On Friday evening, the NFLPA made the decision to decertify in a move that would block the lockout by the owners. I keep getting asked the question by readers and friends what decertification means, so I figured it was worth a post to explain things.
The NFL players initially bonded together and formed a union in an act they hoped would help generate more favorable rights. For instance, by forming a union, they could approach the owners with certain demands and the owners would have to negotiate or lose their players (and risk going with “replacement players” who are inferior in talent). The sides formed an agreement known as the Collective Bargaining Agreement that details how the league will be run. The CBA contains points such as when players can become free agents, whether teams will pay players who get injured, and how long the season is.
I’ve never read the NFL CBA, but several years ago I read the MLB CBA and let me tell you, every possible detail you could imagine is covered. We’re talking everything from meal money on road trips to the way arbitration hearings will go is spelled out.
Anyway, the NFL owners realized that the league was getting extremely popular and generating ridiculous amounts of revenue, and they wanted more of it for themselves. Two years ago they opted out of the CBA, just like A-Rod opted out of his contract with the Yankees to negotiate a more favorable deal.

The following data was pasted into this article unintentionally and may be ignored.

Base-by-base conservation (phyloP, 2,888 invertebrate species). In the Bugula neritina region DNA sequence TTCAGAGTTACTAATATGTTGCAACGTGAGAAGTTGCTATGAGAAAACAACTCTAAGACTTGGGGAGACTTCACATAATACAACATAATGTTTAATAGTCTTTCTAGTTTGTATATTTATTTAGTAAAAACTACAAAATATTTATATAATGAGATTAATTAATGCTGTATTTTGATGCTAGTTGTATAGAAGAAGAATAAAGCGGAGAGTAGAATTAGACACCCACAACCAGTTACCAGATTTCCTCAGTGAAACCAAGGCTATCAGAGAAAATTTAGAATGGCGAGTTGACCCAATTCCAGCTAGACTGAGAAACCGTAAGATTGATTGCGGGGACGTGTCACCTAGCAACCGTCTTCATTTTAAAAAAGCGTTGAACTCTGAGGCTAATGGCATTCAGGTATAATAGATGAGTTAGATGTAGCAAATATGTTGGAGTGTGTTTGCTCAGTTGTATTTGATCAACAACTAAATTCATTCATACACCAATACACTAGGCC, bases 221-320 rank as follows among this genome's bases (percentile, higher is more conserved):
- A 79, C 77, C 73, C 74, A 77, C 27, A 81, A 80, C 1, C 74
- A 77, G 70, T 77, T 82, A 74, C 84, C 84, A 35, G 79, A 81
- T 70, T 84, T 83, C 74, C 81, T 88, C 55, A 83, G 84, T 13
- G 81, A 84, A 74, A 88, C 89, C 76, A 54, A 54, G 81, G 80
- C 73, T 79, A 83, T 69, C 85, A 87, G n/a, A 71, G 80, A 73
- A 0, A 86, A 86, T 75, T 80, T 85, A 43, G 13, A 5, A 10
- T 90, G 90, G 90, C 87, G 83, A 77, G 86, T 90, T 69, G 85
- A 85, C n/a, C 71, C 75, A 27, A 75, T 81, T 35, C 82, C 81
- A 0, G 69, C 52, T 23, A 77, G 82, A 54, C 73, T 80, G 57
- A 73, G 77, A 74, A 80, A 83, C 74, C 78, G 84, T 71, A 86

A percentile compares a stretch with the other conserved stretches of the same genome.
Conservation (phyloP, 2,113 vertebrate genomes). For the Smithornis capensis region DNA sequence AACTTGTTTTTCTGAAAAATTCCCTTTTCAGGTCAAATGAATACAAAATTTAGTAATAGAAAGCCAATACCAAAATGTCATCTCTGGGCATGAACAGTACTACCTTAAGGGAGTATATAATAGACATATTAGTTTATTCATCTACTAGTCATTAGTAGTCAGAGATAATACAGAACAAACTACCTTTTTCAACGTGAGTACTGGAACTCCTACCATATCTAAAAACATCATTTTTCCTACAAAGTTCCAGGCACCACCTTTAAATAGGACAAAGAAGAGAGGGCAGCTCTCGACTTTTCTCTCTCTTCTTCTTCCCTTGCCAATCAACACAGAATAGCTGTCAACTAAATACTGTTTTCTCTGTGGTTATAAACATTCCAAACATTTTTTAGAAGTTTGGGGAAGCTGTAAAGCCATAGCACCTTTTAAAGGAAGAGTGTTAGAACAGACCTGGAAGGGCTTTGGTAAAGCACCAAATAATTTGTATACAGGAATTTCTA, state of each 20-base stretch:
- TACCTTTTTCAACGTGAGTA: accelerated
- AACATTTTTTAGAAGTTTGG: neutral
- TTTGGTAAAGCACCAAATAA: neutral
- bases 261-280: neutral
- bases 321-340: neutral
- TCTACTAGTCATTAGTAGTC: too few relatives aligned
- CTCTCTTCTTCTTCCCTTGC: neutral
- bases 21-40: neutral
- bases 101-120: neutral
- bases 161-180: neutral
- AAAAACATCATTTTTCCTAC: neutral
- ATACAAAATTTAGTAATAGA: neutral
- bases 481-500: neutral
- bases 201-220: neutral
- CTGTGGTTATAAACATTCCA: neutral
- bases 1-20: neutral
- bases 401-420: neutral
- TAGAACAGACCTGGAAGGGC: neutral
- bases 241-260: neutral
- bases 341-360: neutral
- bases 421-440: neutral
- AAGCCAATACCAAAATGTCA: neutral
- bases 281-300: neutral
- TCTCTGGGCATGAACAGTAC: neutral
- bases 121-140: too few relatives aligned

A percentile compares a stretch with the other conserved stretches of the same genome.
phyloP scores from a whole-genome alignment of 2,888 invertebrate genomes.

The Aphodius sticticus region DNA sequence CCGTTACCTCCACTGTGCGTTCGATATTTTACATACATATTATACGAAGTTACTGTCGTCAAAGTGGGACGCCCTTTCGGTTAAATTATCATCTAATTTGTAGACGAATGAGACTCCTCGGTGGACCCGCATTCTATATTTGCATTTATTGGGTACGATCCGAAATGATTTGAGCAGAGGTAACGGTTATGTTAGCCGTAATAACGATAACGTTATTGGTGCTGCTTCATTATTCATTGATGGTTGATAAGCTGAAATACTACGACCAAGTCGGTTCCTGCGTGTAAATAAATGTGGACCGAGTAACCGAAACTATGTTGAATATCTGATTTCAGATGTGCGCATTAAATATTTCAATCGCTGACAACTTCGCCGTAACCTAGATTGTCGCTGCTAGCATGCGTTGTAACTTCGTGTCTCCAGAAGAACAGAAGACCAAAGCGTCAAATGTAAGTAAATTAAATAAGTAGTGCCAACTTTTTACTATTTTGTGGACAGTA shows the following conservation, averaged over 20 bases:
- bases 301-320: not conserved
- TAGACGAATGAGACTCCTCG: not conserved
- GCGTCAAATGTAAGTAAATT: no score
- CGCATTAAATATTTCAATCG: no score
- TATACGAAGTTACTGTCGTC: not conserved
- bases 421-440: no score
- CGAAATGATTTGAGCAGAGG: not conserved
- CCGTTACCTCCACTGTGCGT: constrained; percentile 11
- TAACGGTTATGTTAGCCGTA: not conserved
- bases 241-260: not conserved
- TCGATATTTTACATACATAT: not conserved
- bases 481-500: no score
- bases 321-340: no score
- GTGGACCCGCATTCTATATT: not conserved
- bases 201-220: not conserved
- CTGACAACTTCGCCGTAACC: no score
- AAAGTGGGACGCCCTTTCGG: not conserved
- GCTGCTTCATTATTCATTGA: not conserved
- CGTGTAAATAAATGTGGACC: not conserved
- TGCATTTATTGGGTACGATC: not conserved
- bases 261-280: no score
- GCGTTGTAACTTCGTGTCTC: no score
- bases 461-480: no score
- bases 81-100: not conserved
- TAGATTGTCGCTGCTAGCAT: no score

When the two sides were unable to come to an agreement on a new CBA — the owners wanted to keep before splitting the pie with the players while the players wanted to see evidence they needed the money — the NFLPA took the step to decertify and block the anticipated lockout from the owners.
By decertifying, the players were no longer a union and became a trade association. They filed an antitrust lawsuit against the NFL — just like the type of suits you read about in history class — that says the owners have a monopoly and were not treating the players fairly. They had to decertify first because the expired CBA prevented them from filing an antitrust suit while they were a union. The suit goes to court where the players will hope for an injunction that will block the lockout by the owners, thereby allowing the season and league business to proceed as usual.
Luckily for the players, their suit will appear in the court of Judge Doty in Minnesota, who has ruled in the players’ favor recently. The hope is that the injunction will force the league to operate as normal and that the courts will rule the players have not been treated fairly. The sides will likely be in litigation for the next year but hopefully the season will continue as usual.
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